Welborn writes with honesty about her grief. She details her anger, her fear, and her sadness. But these details don’t stand as mere self-pity; she makes numerous parallels between her spiritual journey through grief and the physical journey she undertakes with her family — between the life-giving destruction of Mt. Edna and the  illusory  nature of death; watching her son build sandcastles on the Italian beach and her attempt to begin building a new life; between regrets of things unsaid and undone and seeking to “live in the now” an ocean away.

And yet, at it’s core, Wish You Were Here is a hopeful and faith-filled book. If there is a theological center — the theme Welborn comes to several times — it is her husband’s admonition to live for God Alone:

I would do that whiny thing and I would ask him, Do I make you happy?, and he would sigh and say that he would be in bad shape indeed if his happiness depended on my existence. Not because he wasn’t happy now, but because he needed to be “happy” — at peace — whether I was around or not, no matter if he liked his job or not, or whatever was going on or whoever was around him. He’d make his case as he always did that our happiness shouldn’t depend on anything except God. I should be able to be happy, he’d say, even you died tomorrow. He’d take his eyes off the television and look at me.

And so should you.

The book is, in many ways, the chronicle of her attempts to do just that in the immediate aftermath of Michael’s death. Her openness about this struggle is refreshing in the face of a culture that seeks to shield us from death and to deny the reality that we all must one day die.

Wish You Were Here is a delightful, funny, heart-breaking book. I heartily recommend it.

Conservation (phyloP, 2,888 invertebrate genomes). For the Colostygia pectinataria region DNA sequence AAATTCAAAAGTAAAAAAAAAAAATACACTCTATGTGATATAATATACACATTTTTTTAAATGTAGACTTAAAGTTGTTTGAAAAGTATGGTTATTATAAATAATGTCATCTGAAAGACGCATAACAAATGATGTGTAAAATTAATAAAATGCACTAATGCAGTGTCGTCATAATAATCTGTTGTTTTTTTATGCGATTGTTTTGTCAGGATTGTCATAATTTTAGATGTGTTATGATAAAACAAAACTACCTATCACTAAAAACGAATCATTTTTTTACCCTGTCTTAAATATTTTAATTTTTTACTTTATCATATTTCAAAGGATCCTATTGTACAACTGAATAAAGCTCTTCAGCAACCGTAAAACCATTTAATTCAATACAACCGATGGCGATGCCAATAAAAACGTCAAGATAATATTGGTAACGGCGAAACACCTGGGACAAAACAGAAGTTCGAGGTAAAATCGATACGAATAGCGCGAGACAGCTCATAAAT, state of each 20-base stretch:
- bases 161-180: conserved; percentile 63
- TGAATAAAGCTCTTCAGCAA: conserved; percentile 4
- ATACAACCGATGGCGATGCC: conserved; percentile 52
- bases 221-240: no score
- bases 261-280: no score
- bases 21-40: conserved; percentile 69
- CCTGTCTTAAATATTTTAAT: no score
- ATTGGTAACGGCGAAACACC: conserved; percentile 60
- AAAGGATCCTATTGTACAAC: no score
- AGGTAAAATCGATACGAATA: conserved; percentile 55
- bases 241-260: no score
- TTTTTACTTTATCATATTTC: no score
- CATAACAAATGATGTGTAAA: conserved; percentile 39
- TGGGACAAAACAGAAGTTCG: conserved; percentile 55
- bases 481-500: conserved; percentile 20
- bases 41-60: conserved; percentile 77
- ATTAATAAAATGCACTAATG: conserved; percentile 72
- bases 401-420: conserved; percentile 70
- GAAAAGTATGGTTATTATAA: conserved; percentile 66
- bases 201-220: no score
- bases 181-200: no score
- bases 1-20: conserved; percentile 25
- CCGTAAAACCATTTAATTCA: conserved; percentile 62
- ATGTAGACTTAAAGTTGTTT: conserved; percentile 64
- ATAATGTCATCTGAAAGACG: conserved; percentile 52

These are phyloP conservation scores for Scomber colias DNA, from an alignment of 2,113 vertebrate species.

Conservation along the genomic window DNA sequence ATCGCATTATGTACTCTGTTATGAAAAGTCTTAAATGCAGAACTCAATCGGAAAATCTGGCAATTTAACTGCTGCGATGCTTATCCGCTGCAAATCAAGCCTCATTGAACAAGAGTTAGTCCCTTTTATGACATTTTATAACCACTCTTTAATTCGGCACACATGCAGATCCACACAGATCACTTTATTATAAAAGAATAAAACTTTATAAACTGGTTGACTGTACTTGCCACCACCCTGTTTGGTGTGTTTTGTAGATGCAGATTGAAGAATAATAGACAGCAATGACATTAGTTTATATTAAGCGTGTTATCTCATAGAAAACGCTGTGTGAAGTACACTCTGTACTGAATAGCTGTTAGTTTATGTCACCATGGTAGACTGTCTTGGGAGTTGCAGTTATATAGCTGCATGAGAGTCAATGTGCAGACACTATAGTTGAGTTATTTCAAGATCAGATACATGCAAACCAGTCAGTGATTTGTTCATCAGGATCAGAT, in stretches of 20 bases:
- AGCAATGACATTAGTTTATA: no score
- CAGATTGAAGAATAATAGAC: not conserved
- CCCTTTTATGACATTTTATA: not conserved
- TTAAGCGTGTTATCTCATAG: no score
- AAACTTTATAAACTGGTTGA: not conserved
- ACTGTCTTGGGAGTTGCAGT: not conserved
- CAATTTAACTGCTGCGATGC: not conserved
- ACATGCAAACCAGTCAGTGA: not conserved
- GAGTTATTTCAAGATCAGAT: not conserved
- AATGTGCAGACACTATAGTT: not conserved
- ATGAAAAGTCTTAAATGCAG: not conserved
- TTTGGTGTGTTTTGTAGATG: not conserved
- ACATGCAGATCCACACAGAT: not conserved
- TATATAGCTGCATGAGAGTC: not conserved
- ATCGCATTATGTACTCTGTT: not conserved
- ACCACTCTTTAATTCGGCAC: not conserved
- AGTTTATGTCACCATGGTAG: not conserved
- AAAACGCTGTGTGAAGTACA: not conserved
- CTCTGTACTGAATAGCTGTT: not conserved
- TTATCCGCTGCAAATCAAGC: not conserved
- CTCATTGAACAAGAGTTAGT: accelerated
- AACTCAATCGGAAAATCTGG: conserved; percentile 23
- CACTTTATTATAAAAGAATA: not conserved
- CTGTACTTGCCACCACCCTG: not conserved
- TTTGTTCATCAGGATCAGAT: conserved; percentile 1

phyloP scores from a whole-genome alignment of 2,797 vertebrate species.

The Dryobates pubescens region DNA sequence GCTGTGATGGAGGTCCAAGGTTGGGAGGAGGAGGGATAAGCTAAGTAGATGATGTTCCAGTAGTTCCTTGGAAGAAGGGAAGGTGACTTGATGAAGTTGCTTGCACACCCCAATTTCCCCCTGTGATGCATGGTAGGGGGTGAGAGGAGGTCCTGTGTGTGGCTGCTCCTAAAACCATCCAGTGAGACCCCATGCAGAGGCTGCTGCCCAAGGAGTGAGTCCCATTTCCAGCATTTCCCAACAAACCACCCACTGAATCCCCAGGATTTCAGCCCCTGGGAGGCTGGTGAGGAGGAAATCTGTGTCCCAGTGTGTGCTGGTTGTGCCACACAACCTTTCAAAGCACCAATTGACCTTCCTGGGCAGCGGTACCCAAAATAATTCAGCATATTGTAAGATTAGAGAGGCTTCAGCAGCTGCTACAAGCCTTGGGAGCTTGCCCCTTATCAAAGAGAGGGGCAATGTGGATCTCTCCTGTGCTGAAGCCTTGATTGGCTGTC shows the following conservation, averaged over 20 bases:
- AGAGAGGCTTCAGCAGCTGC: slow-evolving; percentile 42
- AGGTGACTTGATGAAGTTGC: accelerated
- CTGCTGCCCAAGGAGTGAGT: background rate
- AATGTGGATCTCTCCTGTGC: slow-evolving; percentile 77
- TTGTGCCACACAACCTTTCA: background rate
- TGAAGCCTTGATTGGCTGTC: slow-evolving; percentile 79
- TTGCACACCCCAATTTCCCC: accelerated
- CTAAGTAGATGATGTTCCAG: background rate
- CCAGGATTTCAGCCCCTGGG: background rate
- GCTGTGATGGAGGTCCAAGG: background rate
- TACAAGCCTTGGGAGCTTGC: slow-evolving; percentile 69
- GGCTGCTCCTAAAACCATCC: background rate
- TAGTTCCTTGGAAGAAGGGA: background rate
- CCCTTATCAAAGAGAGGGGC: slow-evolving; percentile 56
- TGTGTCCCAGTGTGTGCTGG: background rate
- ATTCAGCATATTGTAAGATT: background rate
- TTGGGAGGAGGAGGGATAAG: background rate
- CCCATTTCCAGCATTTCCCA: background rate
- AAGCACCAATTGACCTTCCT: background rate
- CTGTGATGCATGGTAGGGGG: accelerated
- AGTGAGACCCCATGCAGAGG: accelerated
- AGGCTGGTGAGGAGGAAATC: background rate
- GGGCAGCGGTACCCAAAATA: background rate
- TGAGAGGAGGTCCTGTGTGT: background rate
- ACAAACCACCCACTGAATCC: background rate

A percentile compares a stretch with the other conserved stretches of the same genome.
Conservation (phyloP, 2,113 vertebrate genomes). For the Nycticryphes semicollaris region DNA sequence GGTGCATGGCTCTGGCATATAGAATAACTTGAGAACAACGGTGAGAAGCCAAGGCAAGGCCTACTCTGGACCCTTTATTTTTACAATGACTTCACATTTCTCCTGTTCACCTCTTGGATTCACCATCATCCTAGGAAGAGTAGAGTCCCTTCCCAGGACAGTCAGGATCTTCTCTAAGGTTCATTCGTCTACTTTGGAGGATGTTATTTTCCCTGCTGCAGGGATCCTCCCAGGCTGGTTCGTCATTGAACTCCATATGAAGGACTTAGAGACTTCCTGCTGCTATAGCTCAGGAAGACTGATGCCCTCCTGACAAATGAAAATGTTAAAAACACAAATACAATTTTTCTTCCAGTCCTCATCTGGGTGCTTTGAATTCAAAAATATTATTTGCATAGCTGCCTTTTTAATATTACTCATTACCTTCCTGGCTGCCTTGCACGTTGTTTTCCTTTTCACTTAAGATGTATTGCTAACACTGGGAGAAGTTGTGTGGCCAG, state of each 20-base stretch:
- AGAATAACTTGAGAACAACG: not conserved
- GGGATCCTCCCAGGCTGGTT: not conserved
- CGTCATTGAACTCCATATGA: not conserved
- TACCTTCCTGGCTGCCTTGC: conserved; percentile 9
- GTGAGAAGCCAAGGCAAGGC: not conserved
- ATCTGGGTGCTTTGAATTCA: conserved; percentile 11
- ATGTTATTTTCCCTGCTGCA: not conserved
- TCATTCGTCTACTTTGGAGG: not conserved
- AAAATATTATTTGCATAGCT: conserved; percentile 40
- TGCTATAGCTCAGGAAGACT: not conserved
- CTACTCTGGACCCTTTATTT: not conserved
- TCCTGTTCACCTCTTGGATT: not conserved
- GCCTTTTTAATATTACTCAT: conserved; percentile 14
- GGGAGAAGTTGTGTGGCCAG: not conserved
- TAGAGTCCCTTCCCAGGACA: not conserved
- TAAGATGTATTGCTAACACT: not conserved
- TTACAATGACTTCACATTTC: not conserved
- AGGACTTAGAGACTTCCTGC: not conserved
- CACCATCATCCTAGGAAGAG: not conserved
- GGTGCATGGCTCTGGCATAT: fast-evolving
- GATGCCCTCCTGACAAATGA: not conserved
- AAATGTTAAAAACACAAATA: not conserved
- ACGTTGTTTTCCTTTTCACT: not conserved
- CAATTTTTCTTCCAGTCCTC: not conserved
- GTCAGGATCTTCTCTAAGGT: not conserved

Disclaimer: I received a free copy of this book through LibraryThing‘s Early Reviewer program.

Original photo by DrPantzo/flickrCC

Jesus, Dumbledore, and Death

Viral Catholic has an interesting post critiquing the Harry Potter series’ take on death:

The character whose attitude to death least resembled Jesus’ attitude is Dumbledore. So here is the problem. Knowing what we know about Dumbledore’s manliness regarding death, and his turning his nose down at Voldemort’s running away from death, we can only conclude that if Dumbledore had been in the garden that night of Jesus’ agony, he would have mocked and belittled Jesus the same way he did Voldemort. He would have shook his head in disgust at the sight of Jesus laying there on the ground weeping at the approach of death. “Dont’ you know”, he might of said, “that to the  well organized mind, death is but the next great adventure”?

Personally this seems like an idiosyncratic reading of the series — and reading a bit too much into a few lines.  I read the series very differently: Voldemort’s fear of death has never struck me a natural, human type of fear, but an unhealthy obsession due to his belief that there is nothing else after death. Voldemort believes that this life is all we have and so resorts to grotesque measures to control death and unnaturally prolong his life. Dumbledore recognizes, however, that death has lost its sting — death is not an end, but a transition. This isn’t necessarily flippant; he is certainly serious about the deaths of Cedric and Sirius.

I think we also need to remember that Jesus in the Garden of Gethsemane is facing not just death but hours of torture and humiliation beforehand. I don’t think Jesus is fearing simple death there, but the whole Passion as it will unfold.

While Dumbledore’s lack of fear regarding death may not resemble Jesus’, it certainly resembles some of the saints, such as St. Francis who welcomed Sister Death at the end of his life, and even St. Lawrence who famously told his executioners, while being roasted on a grill: “Turn me over; I’m done on this side.”

Have I misread the series? Any other Potter fans have a different take?